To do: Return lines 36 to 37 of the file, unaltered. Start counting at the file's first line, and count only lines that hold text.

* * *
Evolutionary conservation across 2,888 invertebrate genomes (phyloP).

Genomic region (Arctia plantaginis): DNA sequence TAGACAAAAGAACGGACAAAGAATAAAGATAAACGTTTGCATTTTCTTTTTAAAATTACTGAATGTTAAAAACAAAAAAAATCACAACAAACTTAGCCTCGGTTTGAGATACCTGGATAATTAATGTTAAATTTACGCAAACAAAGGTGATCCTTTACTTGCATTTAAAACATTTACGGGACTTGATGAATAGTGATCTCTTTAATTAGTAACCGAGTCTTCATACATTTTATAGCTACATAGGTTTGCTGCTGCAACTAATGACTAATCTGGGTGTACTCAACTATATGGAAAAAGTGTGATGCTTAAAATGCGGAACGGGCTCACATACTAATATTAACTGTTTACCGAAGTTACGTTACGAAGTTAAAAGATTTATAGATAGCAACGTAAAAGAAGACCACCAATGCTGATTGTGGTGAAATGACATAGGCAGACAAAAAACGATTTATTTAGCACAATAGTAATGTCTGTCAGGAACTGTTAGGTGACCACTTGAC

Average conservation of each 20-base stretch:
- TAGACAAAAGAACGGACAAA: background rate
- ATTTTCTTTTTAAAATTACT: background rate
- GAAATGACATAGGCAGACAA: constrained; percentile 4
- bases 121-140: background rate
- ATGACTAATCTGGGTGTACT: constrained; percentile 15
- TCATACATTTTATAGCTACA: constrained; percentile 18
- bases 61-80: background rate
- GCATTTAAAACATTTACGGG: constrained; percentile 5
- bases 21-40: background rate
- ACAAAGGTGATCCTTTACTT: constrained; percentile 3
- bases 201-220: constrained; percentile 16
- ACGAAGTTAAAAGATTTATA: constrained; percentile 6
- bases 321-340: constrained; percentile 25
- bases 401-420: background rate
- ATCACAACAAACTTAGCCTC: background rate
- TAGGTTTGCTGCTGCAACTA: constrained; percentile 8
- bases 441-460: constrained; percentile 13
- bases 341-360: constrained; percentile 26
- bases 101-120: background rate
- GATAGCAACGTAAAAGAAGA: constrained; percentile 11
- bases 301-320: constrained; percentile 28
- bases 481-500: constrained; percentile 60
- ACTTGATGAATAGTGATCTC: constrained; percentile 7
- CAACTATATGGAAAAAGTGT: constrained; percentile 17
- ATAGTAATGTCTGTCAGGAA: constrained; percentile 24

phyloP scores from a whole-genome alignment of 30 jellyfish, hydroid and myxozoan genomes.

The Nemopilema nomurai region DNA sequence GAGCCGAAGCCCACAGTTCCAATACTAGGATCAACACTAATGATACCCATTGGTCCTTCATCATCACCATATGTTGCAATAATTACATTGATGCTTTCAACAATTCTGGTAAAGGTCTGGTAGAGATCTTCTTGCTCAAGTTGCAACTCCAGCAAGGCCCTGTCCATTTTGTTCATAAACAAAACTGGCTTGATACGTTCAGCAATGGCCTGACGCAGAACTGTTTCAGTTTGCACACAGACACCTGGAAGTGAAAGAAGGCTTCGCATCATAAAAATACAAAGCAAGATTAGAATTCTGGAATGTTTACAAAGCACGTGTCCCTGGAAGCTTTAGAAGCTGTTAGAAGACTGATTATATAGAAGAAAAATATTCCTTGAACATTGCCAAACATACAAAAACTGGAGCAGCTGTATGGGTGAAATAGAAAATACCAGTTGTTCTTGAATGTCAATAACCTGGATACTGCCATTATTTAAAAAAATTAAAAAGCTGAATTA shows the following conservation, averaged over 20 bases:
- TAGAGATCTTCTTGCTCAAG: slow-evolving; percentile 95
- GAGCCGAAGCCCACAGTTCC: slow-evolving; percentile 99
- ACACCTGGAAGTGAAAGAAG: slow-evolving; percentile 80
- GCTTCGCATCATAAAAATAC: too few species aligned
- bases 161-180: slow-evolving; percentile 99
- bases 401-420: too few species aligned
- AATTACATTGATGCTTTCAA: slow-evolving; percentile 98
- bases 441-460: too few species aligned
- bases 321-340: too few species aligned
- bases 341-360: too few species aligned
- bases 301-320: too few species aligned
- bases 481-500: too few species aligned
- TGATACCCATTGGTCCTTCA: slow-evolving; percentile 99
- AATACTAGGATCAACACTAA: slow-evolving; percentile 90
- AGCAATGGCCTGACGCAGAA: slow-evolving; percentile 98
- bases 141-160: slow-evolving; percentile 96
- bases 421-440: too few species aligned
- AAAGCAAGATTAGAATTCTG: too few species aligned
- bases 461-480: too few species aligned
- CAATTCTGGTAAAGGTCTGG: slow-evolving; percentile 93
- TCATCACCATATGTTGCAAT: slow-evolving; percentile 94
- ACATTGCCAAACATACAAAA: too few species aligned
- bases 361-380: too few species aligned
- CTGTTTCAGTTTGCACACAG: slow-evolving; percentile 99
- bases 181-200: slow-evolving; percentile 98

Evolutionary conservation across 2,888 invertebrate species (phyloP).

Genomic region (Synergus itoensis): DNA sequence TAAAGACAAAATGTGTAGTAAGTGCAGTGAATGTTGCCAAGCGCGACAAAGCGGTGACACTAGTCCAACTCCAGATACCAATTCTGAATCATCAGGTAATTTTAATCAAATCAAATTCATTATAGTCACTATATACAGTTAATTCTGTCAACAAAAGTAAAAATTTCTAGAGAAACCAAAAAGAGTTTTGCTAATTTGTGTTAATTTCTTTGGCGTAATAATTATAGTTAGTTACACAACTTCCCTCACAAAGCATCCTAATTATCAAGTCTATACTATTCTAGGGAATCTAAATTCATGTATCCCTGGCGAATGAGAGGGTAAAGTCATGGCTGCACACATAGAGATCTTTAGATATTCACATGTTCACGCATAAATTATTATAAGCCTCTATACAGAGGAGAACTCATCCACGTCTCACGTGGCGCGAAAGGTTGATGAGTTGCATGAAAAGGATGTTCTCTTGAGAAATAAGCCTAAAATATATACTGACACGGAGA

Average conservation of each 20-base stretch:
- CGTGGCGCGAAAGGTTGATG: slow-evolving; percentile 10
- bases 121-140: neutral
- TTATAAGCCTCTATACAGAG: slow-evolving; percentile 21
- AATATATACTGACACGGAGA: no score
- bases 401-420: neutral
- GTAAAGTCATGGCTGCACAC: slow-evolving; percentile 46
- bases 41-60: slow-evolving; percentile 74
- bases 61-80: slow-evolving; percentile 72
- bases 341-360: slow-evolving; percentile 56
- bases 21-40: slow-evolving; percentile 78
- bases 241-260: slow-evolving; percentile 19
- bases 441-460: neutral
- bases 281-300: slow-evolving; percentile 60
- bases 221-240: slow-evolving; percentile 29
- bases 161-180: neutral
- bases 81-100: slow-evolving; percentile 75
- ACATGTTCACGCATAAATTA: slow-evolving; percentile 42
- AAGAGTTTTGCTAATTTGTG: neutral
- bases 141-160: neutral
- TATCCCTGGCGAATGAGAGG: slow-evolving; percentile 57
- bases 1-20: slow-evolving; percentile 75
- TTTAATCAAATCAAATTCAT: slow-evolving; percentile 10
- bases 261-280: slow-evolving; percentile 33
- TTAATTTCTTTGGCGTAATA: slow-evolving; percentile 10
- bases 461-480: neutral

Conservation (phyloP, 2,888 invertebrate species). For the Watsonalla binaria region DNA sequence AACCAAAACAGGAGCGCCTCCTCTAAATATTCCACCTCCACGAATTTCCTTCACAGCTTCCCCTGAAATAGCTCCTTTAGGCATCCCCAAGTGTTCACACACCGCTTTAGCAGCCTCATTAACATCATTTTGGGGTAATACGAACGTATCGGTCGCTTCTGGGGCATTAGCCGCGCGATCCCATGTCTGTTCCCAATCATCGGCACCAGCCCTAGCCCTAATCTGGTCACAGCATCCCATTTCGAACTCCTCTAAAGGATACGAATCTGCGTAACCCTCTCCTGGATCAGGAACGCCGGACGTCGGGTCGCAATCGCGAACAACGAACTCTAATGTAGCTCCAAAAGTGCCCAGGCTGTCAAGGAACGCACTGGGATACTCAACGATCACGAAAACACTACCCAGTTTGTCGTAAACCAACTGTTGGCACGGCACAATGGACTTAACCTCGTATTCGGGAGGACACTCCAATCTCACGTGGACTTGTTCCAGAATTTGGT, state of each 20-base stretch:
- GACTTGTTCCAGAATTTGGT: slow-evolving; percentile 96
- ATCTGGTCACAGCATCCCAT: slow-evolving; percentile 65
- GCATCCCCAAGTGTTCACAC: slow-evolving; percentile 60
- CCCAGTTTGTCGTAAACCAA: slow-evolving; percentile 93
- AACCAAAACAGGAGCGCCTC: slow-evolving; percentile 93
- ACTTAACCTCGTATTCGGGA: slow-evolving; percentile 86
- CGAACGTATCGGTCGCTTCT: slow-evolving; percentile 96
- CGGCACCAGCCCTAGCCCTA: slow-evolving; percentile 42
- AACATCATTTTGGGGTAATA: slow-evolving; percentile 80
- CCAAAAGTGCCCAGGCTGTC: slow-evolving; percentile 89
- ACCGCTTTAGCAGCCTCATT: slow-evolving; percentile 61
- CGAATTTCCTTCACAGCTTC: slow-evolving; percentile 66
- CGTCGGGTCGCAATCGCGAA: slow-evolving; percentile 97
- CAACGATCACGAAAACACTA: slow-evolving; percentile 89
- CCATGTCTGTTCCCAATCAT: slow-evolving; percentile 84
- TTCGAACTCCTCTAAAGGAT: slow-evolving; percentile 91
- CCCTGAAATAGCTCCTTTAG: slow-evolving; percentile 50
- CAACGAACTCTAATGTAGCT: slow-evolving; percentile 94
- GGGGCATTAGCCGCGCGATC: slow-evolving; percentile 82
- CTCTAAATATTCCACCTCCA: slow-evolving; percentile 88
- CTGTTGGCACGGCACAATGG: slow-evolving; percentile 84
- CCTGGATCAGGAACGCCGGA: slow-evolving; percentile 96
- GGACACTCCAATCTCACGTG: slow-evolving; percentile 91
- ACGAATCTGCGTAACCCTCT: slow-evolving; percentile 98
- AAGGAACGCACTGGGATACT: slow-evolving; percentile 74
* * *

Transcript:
- bases 401-420: too few species aligned
- AATTACATTGATGCTTTCAA: slow-evolving; percentile 98